Since Inverting The Pyramid was published there’s been an increase in the number of football tactics blogs. For a while, and perhaps to an extent it’s still the case, talking about formations and strategies was a mark of the well-informed football fan.
In football writing, though, not only does every action have its reaction but every reaction has its angry and unreasonable backlash. Sure enough, no sooner had tactics become vogue than they became the hollow preserve of the elitist, the soulless and the pretentious. Then those uninterested in tactical analysis became, in turn, mouth-breathing knuckle-draggers with nothing to say about football beyond “I liked the bit when the ball went in the goal”. In the centre of it all lies the idea that someone is losing sight of what football is really about.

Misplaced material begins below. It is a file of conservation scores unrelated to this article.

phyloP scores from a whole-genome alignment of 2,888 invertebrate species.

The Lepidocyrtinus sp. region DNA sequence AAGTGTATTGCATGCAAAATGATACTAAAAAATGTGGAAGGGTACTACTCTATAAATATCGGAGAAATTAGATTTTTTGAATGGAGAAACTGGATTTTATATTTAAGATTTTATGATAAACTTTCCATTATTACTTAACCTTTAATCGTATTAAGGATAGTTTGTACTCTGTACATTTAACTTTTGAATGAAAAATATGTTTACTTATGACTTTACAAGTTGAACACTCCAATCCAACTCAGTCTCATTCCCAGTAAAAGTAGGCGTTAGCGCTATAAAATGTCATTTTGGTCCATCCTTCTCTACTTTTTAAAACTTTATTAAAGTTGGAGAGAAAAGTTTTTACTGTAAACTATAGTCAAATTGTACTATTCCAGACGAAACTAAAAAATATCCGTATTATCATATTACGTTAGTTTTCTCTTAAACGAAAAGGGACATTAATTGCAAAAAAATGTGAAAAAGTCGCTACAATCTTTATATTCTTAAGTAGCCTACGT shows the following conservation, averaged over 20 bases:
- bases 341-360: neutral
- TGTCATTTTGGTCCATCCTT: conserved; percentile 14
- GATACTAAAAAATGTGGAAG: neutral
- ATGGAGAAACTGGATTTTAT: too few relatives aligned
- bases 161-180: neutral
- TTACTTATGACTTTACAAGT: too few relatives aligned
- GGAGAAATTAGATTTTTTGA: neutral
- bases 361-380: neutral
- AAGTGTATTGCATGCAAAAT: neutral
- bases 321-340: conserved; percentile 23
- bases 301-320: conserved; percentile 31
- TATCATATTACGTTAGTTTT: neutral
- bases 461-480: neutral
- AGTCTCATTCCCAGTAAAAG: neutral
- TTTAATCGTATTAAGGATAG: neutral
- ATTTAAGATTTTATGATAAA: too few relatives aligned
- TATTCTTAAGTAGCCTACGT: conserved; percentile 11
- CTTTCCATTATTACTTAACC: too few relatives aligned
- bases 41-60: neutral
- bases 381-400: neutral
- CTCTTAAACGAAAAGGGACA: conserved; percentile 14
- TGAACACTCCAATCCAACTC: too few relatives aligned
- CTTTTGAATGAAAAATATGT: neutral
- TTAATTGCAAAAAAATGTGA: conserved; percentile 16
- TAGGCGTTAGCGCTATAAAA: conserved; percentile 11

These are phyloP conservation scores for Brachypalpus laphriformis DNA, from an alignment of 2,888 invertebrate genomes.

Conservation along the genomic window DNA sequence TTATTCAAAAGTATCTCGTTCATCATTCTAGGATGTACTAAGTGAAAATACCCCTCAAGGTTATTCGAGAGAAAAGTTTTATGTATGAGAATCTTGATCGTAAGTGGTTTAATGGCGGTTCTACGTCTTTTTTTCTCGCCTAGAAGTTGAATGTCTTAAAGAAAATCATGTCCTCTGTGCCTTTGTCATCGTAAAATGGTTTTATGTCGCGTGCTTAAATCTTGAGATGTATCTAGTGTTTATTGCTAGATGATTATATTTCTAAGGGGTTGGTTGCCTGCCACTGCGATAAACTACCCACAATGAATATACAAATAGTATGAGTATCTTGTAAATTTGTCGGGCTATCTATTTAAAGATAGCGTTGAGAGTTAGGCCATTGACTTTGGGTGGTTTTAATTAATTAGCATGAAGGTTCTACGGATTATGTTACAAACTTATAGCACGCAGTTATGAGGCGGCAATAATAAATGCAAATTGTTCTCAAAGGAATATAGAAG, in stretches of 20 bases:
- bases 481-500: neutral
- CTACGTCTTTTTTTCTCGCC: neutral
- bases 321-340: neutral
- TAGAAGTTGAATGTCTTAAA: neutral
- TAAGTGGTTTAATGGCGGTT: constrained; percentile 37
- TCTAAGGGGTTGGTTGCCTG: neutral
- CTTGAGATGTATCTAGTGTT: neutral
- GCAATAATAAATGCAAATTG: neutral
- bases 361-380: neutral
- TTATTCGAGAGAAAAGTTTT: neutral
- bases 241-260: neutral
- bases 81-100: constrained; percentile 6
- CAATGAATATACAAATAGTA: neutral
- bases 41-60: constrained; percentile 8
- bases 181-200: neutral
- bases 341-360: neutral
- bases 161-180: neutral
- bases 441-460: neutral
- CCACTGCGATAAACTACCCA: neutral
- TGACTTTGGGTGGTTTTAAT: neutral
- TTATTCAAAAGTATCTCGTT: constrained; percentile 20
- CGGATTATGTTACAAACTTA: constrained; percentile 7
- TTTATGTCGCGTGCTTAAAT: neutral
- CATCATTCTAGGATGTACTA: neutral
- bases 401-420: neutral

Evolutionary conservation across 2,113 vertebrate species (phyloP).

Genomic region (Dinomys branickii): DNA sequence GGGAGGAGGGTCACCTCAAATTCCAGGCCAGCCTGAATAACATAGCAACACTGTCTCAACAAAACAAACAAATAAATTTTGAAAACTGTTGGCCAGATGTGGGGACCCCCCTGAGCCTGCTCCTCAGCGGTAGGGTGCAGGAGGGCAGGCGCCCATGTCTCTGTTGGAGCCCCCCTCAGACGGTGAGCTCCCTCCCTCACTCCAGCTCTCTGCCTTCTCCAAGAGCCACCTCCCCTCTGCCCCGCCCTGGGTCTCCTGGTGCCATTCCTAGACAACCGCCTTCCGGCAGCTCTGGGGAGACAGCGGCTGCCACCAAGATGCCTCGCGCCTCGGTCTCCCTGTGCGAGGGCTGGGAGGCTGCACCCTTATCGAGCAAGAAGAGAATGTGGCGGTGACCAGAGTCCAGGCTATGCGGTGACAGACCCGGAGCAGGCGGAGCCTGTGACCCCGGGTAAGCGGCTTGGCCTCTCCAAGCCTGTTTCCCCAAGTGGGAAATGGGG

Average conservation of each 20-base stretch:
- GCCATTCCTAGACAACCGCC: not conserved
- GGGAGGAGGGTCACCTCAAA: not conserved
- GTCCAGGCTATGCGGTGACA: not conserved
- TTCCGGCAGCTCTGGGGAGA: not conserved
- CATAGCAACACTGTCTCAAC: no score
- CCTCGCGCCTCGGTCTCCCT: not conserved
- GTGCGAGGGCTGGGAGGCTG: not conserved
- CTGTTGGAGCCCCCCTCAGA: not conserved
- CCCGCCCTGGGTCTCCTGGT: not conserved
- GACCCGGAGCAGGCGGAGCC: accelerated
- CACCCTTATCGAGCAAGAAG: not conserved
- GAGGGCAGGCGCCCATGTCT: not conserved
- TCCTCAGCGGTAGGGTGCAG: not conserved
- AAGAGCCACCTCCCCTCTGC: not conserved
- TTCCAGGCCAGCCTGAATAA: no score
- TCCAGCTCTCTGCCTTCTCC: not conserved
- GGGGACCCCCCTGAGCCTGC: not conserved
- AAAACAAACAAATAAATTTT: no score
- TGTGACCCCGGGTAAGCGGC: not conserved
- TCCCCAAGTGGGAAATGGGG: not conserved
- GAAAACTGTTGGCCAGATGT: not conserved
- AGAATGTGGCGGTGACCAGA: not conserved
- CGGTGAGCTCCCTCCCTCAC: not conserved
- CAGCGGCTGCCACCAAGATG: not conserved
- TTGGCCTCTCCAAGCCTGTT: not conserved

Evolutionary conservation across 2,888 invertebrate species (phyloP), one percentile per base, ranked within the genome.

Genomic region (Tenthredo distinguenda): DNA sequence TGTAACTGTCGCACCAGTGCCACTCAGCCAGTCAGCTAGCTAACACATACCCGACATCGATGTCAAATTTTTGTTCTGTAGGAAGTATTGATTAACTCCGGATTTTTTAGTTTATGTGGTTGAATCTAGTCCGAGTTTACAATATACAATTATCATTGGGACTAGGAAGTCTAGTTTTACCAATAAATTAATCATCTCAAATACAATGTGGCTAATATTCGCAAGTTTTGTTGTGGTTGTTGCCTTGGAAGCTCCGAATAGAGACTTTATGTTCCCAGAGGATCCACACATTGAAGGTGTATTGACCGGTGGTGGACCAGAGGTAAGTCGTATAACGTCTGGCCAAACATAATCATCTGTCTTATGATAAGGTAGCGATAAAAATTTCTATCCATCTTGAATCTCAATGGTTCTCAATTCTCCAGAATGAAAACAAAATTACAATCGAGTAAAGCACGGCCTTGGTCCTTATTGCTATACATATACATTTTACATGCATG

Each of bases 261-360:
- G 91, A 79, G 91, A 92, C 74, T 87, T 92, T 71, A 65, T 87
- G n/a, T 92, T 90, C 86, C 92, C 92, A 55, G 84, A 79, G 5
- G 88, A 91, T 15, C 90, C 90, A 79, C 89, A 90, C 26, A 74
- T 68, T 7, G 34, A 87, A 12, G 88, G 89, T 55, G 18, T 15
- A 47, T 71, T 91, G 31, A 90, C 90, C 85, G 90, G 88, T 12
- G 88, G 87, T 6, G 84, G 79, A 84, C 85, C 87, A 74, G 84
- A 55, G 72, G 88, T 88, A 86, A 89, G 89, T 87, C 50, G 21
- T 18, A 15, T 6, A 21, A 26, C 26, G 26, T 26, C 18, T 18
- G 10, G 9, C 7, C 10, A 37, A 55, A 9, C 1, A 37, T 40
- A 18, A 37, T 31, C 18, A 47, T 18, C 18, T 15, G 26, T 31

So what is football really about? Is it entertainment? Art? Is it drama, science, comedy, narrative or romance? It’s all of these things, and it’s none of them. There are a billion different sides to football and a million angles from which to survey each of them. That’s what football blogging is for. One aspect may, however briefly, become more popular than the others, but that doesn’t mean that it’s the only aspect, or that anyone would wish it to be so. Yes, it’s unfair for tactics bloggers to view others as gormless Neanderthals (though I’ve yet to encounter one who does), but it’s equally unfair to paint anyone as sterile and aloof just because their chosen interest involves more chalkboards than highlights reels (or whatever).
It’s a shame, anyway, that the breadth and diversity that can make the football blogging experience - and if I ever describe it as a “rich tapestry” you have my permission to forcibly remove me from the Internet – so interesting and progressive is often drowned out by sniping and sneering over who’s taking football too seriously, and who isn’t taking it seriously enough.
We'll never lose sight of what football is really about, because football is about everything.